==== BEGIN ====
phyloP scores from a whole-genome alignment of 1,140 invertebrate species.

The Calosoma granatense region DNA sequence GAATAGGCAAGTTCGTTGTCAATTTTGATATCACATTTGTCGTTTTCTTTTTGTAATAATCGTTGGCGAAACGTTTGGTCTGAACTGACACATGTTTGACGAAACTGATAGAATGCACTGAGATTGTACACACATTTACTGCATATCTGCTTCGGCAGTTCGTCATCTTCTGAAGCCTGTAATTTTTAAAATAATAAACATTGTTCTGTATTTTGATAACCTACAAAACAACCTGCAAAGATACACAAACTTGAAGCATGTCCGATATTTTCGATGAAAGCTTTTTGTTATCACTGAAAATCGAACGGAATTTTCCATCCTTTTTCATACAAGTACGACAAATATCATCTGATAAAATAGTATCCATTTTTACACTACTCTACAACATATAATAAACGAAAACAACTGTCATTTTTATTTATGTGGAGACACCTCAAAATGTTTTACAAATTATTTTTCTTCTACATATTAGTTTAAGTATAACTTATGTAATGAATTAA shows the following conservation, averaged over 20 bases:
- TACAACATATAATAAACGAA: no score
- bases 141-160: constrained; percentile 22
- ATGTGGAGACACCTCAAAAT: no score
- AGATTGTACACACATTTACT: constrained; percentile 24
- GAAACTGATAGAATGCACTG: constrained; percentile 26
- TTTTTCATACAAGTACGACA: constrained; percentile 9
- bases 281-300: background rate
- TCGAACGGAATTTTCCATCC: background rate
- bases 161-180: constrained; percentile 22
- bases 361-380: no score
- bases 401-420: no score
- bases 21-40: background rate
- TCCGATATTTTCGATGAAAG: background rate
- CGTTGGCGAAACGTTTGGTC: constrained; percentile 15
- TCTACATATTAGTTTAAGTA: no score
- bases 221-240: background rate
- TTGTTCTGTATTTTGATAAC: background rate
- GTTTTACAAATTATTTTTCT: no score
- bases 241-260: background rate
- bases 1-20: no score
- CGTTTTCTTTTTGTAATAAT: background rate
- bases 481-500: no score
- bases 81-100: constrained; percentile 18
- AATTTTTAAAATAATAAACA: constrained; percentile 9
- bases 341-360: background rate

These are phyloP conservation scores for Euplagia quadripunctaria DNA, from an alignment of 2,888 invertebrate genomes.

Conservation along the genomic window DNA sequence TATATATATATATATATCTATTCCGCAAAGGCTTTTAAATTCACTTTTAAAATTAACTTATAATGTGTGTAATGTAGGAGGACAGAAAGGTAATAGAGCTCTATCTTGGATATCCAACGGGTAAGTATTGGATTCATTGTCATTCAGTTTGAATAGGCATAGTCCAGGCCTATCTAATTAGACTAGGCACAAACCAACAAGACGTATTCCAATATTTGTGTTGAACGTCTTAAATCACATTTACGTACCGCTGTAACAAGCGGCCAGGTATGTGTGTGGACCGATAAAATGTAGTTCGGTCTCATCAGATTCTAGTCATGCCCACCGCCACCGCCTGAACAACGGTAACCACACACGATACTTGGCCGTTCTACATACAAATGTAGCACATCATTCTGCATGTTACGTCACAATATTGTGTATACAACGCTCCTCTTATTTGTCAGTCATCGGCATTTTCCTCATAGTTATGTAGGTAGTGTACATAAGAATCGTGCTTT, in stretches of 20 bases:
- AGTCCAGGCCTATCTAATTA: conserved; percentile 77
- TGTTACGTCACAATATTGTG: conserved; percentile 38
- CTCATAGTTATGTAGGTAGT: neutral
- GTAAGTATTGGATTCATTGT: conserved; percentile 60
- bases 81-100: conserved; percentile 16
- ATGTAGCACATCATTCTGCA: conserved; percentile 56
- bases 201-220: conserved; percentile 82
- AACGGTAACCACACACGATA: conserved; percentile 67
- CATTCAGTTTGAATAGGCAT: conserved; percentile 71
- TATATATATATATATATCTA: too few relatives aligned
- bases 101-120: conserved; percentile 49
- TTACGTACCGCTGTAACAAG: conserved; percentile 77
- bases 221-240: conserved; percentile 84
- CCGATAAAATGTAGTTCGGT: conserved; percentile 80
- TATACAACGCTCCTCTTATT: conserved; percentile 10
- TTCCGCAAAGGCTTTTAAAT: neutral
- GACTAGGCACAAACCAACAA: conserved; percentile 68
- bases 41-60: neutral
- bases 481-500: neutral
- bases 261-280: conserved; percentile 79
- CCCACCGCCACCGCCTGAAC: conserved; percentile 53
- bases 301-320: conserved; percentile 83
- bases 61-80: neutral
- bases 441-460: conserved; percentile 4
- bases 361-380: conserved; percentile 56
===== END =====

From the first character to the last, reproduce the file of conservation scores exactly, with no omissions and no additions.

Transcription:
phyloP scores from a whole-genome alignment of 1,140 invertebrate species.

The Calosoma granatense region DNA sequence GAATAGGCAAGTTCGTTGTCAATTTTGATATCACATTTGTCGTTTTCTTTTTGTAATAATCGTTGGCGAAACGTTTGGTCTGAACTGACACATGTTTGACGAAACTGATAGAATGCACTGAGATTGTACACACATTTACTGCATATCTGCTTCGGCAGTTCGTCATCTTCTGAAGCCTGTAATTTTTAAAATAATAAACATTGTTCTGTATTTTGATAACCTACAAAACAACCTGCAAAGATACACAAACTTGAAGCATGTCCGATATTTTCGATGAAAGCTTTTTGTTATCACTGAAAATCGAACGGAATTTTCCATCCTTTTTCATACAAGTACGACAAATATCATCTGATAAAATAGTATCCATTTTTACACTACTCTACAACATATAATAAACGAAAACAACTGTCATTTTTATTTATGTGGAGACACCTCAAAATGTTTTACAAATTATTTTTCTTCTACATATTAGTTTAAGTATAACTTATGTAATGAATTAA shows the following conservation, averaged over 20 bases:
- TACAACATATAATAAACGAA: no score
- bases 141-160: constrained; percentile 22
- ATGTGGAGACACCTCAAAAT: no score
- AGATTGTACACACATTTACT: constrained; percentile 24
- GAAACTGATAGAATGCACTG: constrained; percentile 26
- TTTTTCATACAAGTACGACA: constrained; percentile 9
- bases 281-300: background rate
- TCGAACGGAATTTTCCATCC: background rate
- bases 161-180: constrained; percentile 22
- bases 361-380: no score
- bases 401-420: no score
- bases 21-40: background rate
- TCCGATATTTTCGATGAAAG: background rate
- CGTTGGCGAAACGTTTGGTC: constrained; percentile 15
- TCTACATATTAGTTTAAGTA: no score
- bases 221-240: background rate
- TTGTTCTGTATTTTGATAAC: background rate
- GTTTTACAAATTATTTTTCT: no score
- bases 241-260: background rate
- bases 1-20: no score
- CGTTTTCTTTTTGTAATAAT: background rate
- bases 481-500: no score
- bases 81-100: constrained; percentile 18
- AATTTTTAAAATAATAAACA: constrained; percentile 9
- bases 341-360: background rate

These are phyloP conservation scores for Euplagia quadripunctaria DNA, from an alignment of 2,888 invertebrate genomes.

Conservation along the genomic window DNA sequence TATATATATATATATATCTATTCCGCAAAGGCTTTTAAATTCACTTTTAAAATTAACTTATAATGTGTGTAATGTAGGAGGACAGAAAGGTAATAGAGCTCTATCTTGGATATCCAACGGGTAAGTATTGGATTCATTGTCATTCAGTTTGAATAGGCATAGTCCAGGCCTATCTAATTAGACTAGGCACAAACCAACAAGACGTATTCCAATATTTGTGTTGAACGTCTTAAATCACATTTACGTACCGCTGTAACAAGCGGCCAGGTATGTGTGTGGACCGATAAAATGTAGTTCGGTCTCATCAGATTCTAGTCATGCCCACCGCCACCGCCTGAACAACGGTAACCACACACGATACTTGGCCGTTCTACATACAAATGTAGCACATCATTCTGCATGTTACGTCACAATATTGTGTATACAACGCTCCTCTTATTTGTCAGTCATCGGCATTTTCCTCATAGTTATGTAGGTAGTGTACATAAGAATCGTGCTTT, in stretches of 20 bases:
- AGTCCAGGCCTATCTAATTA: conserved; percentile 77
- TGTTACGTCACAATATTGTG: conserved; percentile 38
- CTCATAGTTATGTAGGTAGT: neutral
- GTAAGTATTGGATTCATTGT: conserved; percentile 60
- bases 81-100: conserved; percentile 16
- ATGTAGCACATCATTCTGCA: conserved; percentile 56
- bases 201-220: conserved; percentile 82
- AACGGTAACCACACACGATA: conserved; percentile 67
- CATTCAGTTTGAATAGGCAT: conserved; percentile 71
- TATATATATATATATATCTA: too few relatives aligned
- bases 101-120: conserved; percentile 49
- TTACGTACCGCTGTAACAAG: conserved; percentile 77
- bases 221-240: conserved; percentile 84
- CCGATAAAATGTAGTTCGGT: conserved; percentile 80
- TATACAACGCTCCTCTTATT: conserved; percentile 10
- TTCCGCAAAGGCTTTTAAAT: neutral
- GACTAGGCACAAACCAACAA: conserved; percentile 68
- bases 41-60: neutral
- bases 481-500: neutral
- bases 261-280: conserved; percentile 79
- CCCACCGCCACCGCCTGAAC: conserved; percentile 53
- bases 301-320: conserved; percentile 83
- bases 61-80: neutral
- bases 441-460: conserved; percentile 4
- bases 361-380: conserved; percentile 56